As far as Aadhaar is concerned, when the government says ‘voluntary’ it actually means ‘mandatory’. This has been so from the beginning, since 2010, when the Congress-led UPA government brought Aadhaar. In its final verdict on the Aadhaar matter, the majority opinion, which otherwise upheld the constitutional validity of the project, had struck down Section 57 as unconstitutional. Section 57 allowed private entities, including mobile phone companies and banks, to demand Aadhaar for identity verification. The judges were concerned about the vagueness of purpose, and unbridled access, for private entities under that section. The government has brought back access for private entitles through the Aadhaar Amendment Act, 2019.
Like you pointed out earlier, the most vulnerable sections of society have been affected the most by the government's so-called pioneering welfare distribution pathway that is Aadhaar. But what would you suggest, if you have to, as a better way to reach beneficiaries and also reduce corruption in the system?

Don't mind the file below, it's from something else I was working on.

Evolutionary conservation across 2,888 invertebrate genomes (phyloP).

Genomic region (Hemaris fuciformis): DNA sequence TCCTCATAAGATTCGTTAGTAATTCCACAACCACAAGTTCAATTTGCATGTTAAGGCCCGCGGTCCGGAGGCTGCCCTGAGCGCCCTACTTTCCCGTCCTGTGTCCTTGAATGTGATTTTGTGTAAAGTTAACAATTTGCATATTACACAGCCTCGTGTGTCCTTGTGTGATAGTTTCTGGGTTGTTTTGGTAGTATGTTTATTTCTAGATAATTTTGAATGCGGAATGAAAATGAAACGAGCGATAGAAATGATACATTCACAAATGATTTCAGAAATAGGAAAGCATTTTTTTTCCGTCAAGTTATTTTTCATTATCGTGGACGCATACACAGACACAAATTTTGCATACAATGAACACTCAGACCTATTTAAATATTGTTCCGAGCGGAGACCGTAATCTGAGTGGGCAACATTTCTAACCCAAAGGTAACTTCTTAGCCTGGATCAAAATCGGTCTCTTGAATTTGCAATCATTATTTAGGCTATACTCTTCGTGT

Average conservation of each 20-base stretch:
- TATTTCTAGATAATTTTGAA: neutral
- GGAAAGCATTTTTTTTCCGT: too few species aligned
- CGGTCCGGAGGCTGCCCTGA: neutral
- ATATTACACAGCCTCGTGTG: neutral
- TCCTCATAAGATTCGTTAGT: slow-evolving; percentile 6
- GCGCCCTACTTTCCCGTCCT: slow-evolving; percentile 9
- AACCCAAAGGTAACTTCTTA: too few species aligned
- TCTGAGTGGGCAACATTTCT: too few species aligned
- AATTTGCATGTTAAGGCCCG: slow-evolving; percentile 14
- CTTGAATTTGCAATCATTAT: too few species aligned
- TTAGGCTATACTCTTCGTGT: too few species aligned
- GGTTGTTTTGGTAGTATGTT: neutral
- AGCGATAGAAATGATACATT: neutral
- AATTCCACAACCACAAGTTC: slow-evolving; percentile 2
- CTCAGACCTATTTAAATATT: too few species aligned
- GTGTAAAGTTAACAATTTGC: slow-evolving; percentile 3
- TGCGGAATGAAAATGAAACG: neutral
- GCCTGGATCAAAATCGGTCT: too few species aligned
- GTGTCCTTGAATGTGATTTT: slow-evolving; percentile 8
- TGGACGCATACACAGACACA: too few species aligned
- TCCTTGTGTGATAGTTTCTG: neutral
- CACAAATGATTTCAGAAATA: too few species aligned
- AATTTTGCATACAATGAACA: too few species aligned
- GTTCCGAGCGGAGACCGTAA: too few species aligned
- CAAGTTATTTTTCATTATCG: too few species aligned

Many reforms implemented in states such as Tamil Nadu, Chhattisgarh, Odisha, even Madhya Pradesh, Jharkhand and West Bengal which can be tried in other states. One, the use of non-biometric smart cards in Tamil Nadu. Such smart cards allow a digital record to be maintained, without the pitfalls of Aadhaar (the use of unreliable biometrics and the need for online connectivity to two servers – that of the food department and of UIDAI). Two, simplified and clear entitlements which allow greater awareness – a big enabler of accountability, whose effectiveness is not understood widely enough. Door-step delivery, handing over PDS outlets to community institutions (e.g., in Odisha they are mostly run by Gram Panchayats), reasonable commissions to dealers or appointing salaried employees to distribute grain, etc.
As far as NREGA and social security pensions are concerned, the biggest safeguard against wages or pensions being swindled are bank and post office accounts. Those have been in place since 2008-9. Once your money is credited into your account, Aadhaar provides no further safeguard. (In fact, research by others is suggesting that Aadhaar has been responsible for misdirecting almost half of NREGA wages in Jharkhand.)